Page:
Shannon McLoughlin ’23 is an active member of several campus communities. She spends her spare time on the rugby field, teaching her fellow students about investing and editing the Wesleyan Business Review. McLoughlin says these myriad activities have one important thing in common for her. It’s a community centered around mutual respect, support and kindness. McLoughlin joined The Argus in discussing these communities, noting the impact they had on her journey as a student and as a human being.
Argus: Why do you think you were nominated for WesCeleb?
Shannon McLoughlin: I think we were roommates [who nominated me], but no one has confessed it. So I think they are liars.or maybe it’s [because of] One of the organizations I belong to.
A: About those organizations, let’s talk about rugby first. How did you join the team?
SM: My orientation leader was actually a rugby player. I played soccer and basketball in high school, but wanted to try something different. So I went to practice for the first time. [Being a] I was really scared of the new students, but everyone was so kind and really welcoming, and they were really happy to teach me. I think it was just the right environment. I ended up falling in love with sports.
A: how about rugby? Four years later, what makes you interested in playing?
SM: culture. When playing against other teams, everyone sings the party song at the end.We all support each other within the team, and I like the fact that everyone is cheering for us in a very good environment outside of practice. [each other].
A: What did you learn as a rugby club captain?
SM: The other captains and I are planning our own practice. We also plan rides to tournaments, reach out to EMTs, and everything else. Four people, one person honestly can’t do it. I realized the importance of knowing people’s strengths and helping each other.
A: Let’s pivot a little. Tell us a little bit about your investment. Also, what attracted you to investing?
SM: When I graduated high school, I didn’t know exactly what I wanted to do. I’m an economics major and was referred to fund my freshman year. I have found it to be a really good career path in terms of my interests. This summer I worked in a bank and worked on emerging markets. So I was looking at what was happening politically in Chile and other countries, for example. I think the content is really interesting.
A: What do you do as co-head of the Investment Group?
SM: Every week I create a slide deck to teach people: [things] Finance, networking, resumes, and what you need to do to get into the technical stuff, etc. I didn’t know anything about the finances that came to Wesleyan. I never thought I would be able to finance it.So I really like the chance to tell it [first years] And the sophomore said, “This seems impossible, but anyone can do it.”
A: Was there a particular person or group that attracted you to investing or Wesleyan Investment Group?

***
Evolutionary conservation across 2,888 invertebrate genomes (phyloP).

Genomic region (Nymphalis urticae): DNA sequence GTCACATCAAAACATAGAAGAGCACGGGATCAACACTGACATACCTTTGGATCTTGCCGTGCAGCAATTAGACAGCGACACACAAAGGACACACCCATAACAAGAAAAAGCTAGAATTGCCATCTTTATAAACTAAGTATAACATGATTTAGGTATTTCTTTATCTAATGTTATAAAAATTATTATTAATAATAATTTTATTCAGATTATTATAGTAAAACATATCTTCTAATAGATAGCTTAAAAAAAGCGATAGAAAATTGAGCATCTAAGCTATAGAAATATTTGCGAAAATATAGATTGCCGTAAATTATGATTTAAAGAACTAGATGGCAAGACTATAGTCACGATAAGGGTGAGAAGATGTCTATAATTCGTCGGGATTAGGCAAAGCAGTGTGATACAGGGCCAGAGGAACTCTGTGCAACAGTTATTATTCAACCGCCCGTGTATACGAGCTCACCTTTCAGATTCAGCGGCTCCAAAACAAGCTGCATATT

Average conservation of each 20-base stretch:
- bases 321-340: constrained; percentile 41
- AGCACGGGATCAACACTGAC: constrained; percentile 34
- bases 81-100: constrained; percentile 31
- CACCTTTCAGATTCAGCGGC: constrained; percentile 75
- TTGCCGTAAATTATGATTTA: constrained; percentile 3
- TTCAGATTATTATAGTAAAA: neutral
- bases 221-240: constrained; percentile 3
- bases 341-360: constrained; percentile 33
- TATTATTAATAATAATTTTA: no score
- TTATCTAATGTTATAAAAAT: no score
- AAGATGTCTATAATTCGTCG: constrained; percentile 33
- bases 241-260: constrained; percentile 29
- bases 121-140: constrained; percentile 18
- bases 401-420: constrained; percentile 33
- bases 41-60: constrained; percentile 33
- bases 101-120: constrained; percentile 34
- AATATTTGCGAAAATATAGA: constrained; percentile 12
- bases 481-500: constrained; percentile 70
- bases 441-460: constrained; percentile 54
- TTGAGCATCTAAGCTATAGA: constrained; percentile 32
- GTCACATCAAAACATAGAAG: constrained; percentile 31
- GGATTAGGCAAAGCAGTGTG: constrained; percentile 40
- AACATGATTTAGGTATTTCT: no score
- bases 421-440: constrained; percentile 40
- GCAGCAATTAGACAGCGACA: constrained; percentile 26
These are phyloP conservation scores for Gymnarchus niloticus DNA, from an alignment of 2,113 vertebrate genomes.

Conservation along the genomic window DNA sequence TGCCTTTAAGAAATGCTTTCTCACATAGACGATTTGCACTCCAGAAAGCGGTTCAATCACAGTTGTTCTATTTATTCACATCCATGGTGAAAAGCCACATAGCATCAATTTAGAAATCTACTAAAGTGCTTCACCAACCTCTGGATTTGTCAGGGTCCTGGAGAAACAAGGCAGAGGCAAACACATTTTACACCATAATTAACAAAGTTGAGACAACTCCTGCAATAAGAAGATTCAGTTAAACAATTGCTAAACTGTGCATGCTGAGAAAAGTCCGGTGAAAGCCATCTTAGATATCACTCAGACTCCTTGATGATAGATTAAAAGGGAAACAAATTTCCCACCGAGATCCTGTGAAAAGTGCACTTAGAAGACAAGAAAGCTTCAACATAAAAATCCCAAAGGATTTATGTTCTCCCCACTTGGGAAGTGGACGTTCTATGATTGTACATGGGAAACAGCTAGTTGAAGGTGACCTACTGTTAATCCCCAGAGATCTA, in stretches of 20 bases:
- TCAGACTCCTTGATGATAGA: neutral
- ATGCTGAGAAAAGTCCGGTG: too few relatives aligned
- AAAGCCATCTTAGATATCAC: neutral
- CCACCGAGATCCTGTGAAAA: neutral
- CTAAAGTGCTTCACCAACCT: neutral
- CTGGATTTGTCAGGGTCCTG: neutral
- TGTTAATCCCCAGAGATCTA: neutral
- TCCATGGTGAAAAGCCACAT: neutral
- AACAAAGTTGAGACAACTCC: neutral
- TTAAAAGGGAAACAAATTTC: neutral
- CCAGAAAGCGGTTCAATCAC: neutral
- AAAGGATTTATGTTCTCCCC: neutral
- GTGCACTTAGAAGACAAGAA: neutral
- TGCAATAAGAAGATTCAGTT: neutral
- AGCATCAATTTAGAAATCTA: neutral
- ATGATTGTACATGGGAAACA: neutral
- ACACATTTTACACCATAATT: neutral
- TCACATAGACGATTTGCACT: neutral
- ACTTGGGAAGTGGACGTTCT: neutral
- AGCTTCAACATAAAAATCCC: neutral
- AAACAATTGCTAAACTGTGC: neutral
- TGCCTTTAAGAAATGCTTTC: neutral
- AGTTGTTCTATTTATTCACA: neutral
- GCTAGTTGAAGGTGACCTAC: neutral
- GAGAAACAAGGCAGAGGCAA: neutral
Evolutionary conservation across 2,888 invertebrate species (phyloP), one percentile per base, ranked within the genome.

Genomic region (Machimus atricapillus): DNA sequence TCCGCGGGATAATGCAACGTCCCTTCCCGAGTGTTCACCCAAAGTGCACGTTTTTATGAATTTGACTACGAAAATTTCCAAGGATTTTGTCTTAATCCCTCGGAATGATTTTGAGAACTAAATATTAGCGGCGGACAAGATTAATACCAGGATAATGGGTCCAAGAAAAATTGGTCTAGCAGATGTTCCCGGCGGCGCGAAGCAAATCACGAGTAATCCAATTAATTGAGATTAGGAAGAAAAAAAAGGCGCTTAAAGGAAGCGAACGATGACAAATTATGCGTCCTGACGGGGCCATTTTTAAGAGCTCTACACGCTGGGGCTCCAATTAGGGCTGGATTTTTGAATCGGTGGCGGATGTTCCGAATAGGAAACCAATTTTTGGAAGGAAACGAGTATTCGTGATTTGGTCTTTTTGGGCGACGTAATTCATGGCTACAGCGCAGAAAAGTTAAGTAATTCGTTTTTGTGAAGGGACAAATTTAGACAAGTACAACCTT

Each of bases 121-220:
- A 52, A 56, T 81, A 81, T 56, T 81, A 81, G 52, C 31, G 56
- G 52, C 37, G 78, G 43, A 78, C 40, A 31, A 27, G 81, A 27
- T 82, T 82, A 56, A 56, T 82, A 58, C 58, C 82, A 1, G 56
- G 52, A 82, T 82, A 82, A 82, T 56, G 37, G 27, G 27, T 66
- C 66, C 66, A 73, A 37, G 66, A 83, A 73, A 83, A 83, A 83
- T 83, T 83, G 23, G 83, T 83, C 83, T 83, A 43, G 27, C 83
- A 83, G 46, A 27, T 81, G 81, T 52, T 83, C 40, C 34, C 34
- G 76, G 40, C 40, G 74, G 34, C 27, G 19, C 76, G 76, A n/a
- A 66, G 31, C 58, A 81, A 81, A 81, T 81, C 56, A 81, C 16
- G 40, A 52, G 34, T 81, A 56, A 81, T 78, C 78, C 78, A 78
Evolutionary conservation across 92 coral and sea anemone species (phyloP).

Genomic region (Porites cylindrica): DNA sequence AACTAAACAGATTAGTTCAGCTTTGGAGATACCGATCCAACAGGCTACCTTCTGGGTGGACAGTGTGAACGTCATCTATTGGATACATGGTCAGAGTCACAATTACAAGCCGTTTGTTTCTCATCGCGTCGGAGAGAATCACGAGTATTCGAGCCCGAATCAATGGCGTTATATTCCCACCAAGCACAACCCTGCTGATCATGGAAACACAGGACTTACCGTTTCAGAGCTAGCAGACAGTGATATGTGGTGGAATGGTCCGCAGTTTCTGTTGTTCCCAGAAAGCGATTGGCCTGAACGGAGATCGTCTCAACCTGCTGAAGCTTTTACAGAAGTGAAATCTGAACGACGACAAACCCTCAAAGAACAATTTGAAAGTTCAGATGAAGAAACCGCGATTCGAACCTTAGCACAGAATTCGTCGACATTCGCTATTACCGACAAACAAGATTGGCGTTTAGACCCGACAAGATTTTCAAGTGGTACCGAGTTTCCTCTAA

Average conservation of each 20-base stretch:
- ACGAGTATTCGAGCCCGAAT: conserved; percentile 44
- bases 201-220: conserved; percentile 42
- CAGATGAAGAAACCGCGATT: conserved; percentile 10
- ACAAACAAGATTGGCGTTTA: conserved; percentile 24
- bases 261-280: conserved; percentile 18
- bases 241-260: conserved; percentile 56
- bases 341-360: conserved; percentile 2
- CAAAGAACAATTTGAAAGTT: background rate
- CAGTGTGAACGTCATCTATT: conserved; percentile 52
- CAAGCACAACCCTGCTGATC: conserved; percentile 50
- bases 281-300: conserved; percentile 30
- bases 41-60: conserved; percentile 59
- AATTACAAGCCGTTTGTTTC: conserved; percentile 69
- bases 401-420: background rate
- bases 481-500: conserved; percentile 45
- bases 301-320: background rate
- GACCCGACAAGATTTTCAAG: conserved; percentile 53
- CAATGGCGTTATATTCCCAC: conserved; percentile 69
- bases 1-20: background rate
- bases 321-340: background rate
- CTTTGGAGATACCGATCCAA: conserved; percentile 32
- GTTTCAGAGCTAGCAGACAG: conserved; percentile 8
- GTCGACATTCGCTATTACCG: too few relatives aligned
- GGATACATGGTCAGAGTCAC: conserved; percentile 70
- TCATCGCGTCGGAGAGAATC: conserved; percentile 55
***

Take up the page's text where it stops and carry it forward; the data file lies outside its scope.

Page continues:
SM: One of the previous Wesleyan investments [Group] leader.I found the finance space intimidating.She was really approachable and she was happy to help.She told me about her classes [and] interview. she was amazing. And she hopes she can do it for others.
A: Considering both in-class and out-of-class time, do you have any advice for current or future students?
SM: Two big things I’m involved in that I never thought would come here. Try not to be intimidated or frightened by your new space. The people here just want to help you find a place that suits you. So try whatever you can.
A: Is beautiful. Are there any key themes or learnings that you take away from your time at Wesleyan?
SM: dedication. I ended up being the leader of all major activities in which I participate. Since then I have done most of my activities. [first] Year. You can do too much here. It can be overwhelming and lose yourself. Taking some activities seriously makes them more meaningful.
A: What do your campus communities have in common?
SM: I feel that the cultures and interests of people in various spaces on campus are very different. But in all of them, people are very dedicated and like to work together.
A: Outside of finance and rugby, are there any professors or individuals on campus who really shaped your experience here?
SM: I’m a data analytics minor. [Associate Professor of the Practice in Quantitative Analysis] Valerie Nazarro is just amazing. I have been TA under her for two years.really cool how to do it [in her class]people learn how to code in a non-intimidating environment.…and [Assistant Professor of Psychology] Royette Dubar. That’s the lab where I work now. She showed me what interesting research could be done. [the field of] psychology.
A: What are your future plans after leaving Wesleyan?
SM: Starting next summer, I will be working at Citibank and doing sales and trading in New York. In the future, I may want to go back to school for psychiatry or something, but that’s definitely undecided.
A: If you had to quit rugby and play another sport, what would you do?
SM: Frisbee. Some of my really good friends are team captains and it seems like a really great space to be a part of.
This interview has been edited for length and clarity.
Akhil Joondeph can be contacted at: firstname.lastname@example.org.